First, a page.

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Unto the Daughters Feminist Criticsm

Updated on February 12, 2014

In the beginning, there was Adam and Eve. They were the first humans on earth without troubles, problems, or dilemmas. But there was also a snake, a terrible, horrid, manipulating snake from which there could only be evil. This snake tried again and again to convince Eve to eat from the tree of knowledge, which would ‘set her free’. Eve wouldn’t because Adam had told her not to, and he, the first man of the world, would chase off the snake every time it was near. The snake told the woman of how she would name her child Cain, but the woman did not believe the snake, and believed she would name him Silas. The snake was right though, and Adam chose the name Cain. Some time later, after Cain and his brother Abel had grown up quite a bit, Sheitha is born; a bright and cheerful baby girl. Sheitha, older now, decided one day that she had to go with her father to name animals, but Adam refused. “No, precious. Sheitha can’t go. Little girls can’t go.”(Kress, pg. 170). This action by Adam upsets Eve, and so the snake, seeing Eve is upset, tries again to persuade Eve into taking from the tree of knowledge. Eve does, and changes the future the snake had predicted for all the women of the future.

I chose the Feminist lens for the story, Unto the Daughters, because the story explicitly describes the treatment of women in a world where man is dominating. The first gender roles were made here, and the first ever undermining of these said gender roles happened here. Unto the Daughters is a simple piece which portrays the ‘other view’ as if the snake were trying to save Eve from Adam and his dominance.

In this story, the relationship between men and women is evident. The man is the superior, has all of the say when it comes to decisions, they love their wives and are quite faithful. “Adam makes all the decisions, decides all the rules, thinks up all the names, does all the thinking.”(Kress, pg.169). The men are caretakers, do the manual labour, and the large jobs. “Daddy has to go get more sugar cane.”(Kress, pg.170). The women of the story are in the stereotypical gender roles, “Eve, who spends every day sewing and changing diapers and sweeping and slicing breadfruit.”(Kress, pr.169). Women are those who look after the family, prepare meals, and do nothing else.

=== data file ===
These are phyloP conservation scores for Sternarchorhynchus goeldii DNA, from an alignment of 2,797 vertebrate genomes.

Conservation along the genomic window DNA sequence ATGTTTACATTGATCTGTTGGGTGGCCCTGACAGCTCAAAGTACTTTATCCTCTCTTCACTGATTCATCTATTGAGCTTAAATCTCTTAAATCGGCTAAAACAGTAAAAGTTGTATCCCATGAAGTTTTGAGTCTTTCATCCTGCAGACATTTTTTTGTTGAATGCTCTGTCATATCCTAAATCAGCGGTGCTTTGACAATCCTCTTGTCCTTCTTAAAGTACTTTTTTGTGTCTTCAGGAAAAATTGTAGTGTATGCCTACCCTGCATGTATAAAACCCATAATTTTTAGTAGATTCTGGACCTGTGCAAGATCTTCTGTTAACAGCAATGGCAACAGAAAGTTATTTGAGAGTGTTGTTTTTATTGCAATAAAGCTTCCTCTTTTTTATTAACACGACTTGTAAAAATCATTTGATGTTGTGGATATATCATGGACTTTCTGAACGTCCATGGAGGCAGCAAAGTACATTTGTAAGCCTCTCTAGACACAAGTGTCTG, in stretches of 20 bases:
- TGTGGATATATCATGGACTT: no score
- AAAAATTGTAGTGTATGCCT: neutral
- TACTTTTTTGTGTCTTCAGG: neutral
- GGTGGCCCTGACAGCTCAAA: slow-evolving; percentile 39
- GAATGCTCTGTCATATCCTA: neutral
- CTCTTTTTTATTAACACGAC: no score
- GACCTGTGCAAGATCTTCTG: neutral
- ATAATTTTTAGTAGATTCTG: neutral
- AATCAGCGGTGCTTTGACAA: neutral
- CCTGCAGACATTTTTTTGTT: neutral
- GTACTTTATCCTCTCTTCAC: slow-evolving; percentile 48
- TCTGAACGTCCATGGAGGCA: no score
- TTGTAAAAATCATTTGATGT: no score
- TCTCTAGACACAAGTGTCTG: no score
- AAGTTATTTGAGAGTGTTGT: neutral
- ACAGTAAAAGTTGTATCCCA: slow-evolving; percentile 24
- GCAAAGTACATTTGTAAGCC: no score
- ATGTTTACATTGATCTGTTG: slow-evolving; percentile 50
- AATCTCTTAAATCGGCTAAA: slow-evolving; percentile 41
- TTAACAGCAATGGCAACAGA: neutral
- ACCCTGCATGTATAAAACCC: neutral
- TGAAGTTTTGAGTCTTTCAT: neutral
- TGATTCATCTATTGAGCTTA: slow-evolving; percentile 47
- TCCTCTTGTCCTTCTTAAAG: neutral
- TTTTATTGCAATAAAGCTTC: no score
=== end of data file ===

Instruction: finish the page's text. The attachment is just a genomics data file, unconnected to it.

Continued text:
The male and female roles are defined when Adam and Eve do their daily routines. Eve takes care of the children and Adam gathers food and other resources. Even little Abel realized the gender roles and his role in being in charge from a young age. “Mommy do what Abel say!”(Kress, pg.169).

The masculinity and femininity are shown with Adam and Eve. Adam is portrayed as, “He could run five miles and not be winded. He could make love to the woman five times a day, and did.”(Kress, pg.165). Eve though, is portrayed as stupid woman, “She’s so stupid compared to the man!”(Kress, pg.166). Eve acts upon this principle saying, “I don’t need knowledge.”(Kress, pg.166). She then goes on to talk about how Adam is the one who decides everything, and how she doesn’t need to know anything. Eve shows that being a woman is only to be the bearer of children, the provider of meals, and the house maid.

Sheitha at one point wants to go with her father to name the animals. Sheitha loves animals and is quite young, not realizing the role of genders in her small world. Sheitha is told she can’t go, and throws a small fit before bursting into tears. Small, fragile Sheitha can’t go with her father because she is a girl. Sheitha soon will realize this, and will never be able to take on an opposite gender role in her life.

Unto the Daughters shows that the economics, politics and society were completely male based. It shows that the fore-father of patriarchy, Adam, was the figure of all economics, politics and society. What he said was what happened, and he had full control. This was the beginning, making it the almost perfect world.

Sisterhood in this story, as a feminine way of resisting patriarchy would be shown when Eve eats the apple from the tree of knowledge. She then shares it with Sheitha, opening both of their minds to the possibility of a new world where they could be ‘free’. By doing this, Eve is showing the patriarchal way of life that she can do things by herself and she needs nobody. She is free of being inferior, and is now superior in her own way.


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